I hear from home frequently. My dear Wife (the life-principle of the whole machine at Jubilee) has been very sick: now, thanks to a kind Providence, she is better.
The school is growing fast and all are behaving well. The principles set forth in our Pastoral letter issued from the House of Bps last Gen’l Convention are those of the whole school of Jubilee. A copy of this pastoral letter I sent you & I should be glad to hear that you approve of it. Mary is with me; and has been so ever since we left Jubilee.
In South Carolina I hope to get some means to commence the main building of our Noble Institution a lithograph of which I send you inclosed. “Why” you’ll say “has not this been done before?[“] Answer-- Because we determined never to be in debt. And now that our success in numbers of students is so that we want room for them: and all our debts are paid-- now we call with peculiar Emphasis, on the friends of the Protestant Church to aid us in erecting a suitable building & sufficiently [?] to carry on the glorious work--now--now is the time for all to help me. Hither to my friends even Lord Bexley told me that it was impossible for me to build a 2’d College. But having overcome their objection in point of fact what should hinder from enjoying their confidence and their liberality to enable me to perfect what is so well begun.
The ground on which I rest my plea with mine own Countrymen is that of justice. I may be said to be as one sent to do a specified duty-- The church in our Atlantic states under God sent me to plant dioceses & to build up Churches in our Vast Western Regions. I have endeavoured to do this; but find the work too heavy to be performed. Like a Reaper I find the harvest too vast to be accomplished by the feeble force allowed me & the few labourers[.] Missionaries have been as nothing; even when my sons and all my substance [?] pledged to get labourers the work is likely to be stopped-- & the whole field of wheat ripe unto harvest to fail for want of labourers. What can I say when I find myself in such a case. What but that those who sent me have not done their duty. They have neither fed me nor given me labourers nor means to obtain them. The justice of my claim is evident & I shall not cease to urge it. With kindest regards to Mr Ramsey I am most loved Sir Yours P. Chase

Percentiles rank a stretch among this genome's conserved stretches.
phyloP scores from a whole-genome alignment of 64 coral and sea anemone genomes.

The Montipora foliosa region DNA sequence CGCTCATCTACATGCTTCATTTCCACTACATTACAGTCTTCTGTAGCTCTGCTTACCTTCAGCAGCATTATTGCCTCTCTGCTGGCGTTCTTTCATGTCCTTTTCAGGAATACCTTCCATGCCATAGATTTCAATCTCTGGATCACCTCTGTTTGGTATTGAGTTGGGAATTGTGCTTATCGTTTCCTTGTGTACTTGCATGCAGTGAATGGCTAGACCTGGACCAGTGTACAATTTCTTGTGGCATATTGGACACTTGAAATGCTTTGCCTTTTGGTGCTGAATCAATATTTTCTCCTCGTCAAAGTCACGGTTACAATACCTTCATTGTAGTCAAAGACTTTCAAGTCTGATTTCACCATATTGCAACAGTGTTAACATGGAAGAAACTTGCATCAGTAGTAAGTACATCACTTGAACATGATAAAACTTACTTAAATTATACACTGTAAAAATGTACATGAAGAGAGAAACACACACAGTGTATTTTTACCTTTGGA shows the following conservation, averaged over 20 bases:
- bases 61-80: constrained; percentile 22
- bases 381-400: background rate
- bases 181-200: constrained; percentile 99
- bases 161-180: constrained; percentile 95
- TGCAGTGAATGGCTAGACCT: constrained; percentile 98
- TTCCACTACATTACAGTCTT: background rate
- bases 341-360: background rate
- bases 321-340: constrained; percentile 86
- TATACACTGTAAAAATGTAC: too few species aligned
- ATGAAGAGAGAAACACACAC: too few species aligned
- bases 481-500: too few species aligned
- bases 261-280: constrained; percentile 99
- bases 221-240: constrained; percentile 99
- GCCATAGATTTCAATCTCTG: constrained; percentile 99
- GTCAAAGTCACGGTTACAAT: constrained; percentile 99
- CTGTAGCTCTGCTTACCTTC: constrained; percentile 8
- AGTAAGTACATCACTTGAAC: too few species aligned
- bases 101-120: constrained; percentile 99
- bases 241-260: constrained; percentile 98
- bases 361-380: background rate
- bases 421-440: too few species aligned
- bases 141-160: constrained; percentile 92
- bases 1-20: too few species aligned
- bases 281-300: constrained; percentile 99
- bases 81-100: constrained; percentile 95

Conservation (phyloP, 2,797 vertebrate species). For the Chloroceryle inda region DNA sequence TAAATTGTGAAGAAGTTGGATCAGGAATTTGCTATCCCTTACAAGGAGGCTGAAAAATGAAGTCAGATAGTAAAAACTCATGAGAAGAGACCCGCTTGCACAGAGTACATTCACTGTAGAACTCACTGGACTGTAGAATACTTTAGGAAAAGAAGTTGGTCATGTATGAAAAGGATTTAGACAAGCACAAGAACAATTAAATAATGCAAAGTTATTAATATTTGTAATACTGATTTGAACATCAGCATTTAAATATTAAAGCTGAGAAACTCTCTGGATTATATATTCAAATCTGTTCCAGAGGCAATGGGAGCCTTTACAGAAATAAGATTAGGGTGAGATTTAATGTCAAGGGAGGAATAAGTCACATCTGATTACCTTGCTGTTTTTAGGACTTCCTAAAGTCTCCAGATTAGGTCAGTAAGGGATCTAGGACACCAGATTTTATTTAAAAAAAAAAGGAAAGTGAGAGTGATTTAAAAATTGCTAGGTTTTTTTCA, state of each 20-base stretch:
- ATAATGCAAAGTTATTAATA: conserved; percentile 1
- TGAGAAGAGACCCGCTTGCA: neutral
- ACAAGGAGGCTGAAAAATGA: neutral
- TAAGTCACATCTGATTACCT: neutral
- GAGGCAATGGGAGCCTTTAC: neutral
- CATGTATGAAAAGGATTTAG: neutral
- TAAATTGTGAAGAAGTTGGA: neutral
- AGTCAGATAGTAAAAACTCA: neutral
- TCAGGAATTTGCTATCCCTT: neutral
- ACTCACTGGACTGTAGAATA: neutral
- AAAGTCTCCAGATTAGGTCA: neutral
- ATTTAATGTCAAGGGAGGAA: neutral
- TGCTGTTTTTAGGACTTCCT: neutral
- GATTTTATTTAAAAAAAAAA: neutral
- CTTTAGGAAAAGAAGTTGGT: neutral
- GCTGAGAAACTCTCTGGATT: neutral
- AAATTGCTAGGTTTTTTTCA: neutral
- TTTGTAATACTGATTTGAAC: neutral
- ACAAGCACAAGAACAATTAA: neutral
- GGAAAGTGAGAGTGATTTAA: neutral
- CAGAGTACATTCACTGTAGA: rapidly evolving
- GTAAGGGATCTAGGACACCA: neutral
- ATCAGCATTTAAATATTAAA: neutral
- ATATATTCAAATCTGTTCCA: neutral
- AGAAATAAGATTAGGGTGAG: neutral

Jubilee College Illinois Feb. 8 45
Very dear Dr. Ramsey.
You will be surprized[sic] to read this letter written so long ago. The truth is that in opening my trunk yesterday my dear wife desired this letter without superscription & immediately read it to me saying why did you not send this to dear Dr. Ramsey.
I stood amazed-- and would not answer-- & then be thought myself in this manner. “I thought I did send it: if not this I am almost sure I sent a better one-- thinking this too prolix and too full of mistakes” -- She replied I would send it yet. It gives facts & that is what good men like not looking so much to old men’s manner of representing them-- Send the letter. If it be a copy the Good Ramseys will forgive that-- if not: it may give pleasure by the very diversity in the statement. So you have it. Pray forgive my obstrusiveness[.]
By the last mail I sent you an answer to yours of Nov’r & one to; dear, dear Lady at “the Rectory Weston Super Mare.” [?] The injury I rec’d by a fall on board the Steamer in the Mississippi River still continues to give me pain: I am, however, to preach to the dear pupils tomorrow, the first sunday in lent, as I did on Ash wednesday-- the Sunday following I am to ordain a candidate and administer the Rite of Confirmation. Do write to me immediately. By the bye Did you ever hear of the little English pupil whom I picked up on the Illinois Prairies? The Bp of [Rison] helps support him. He will be a Bp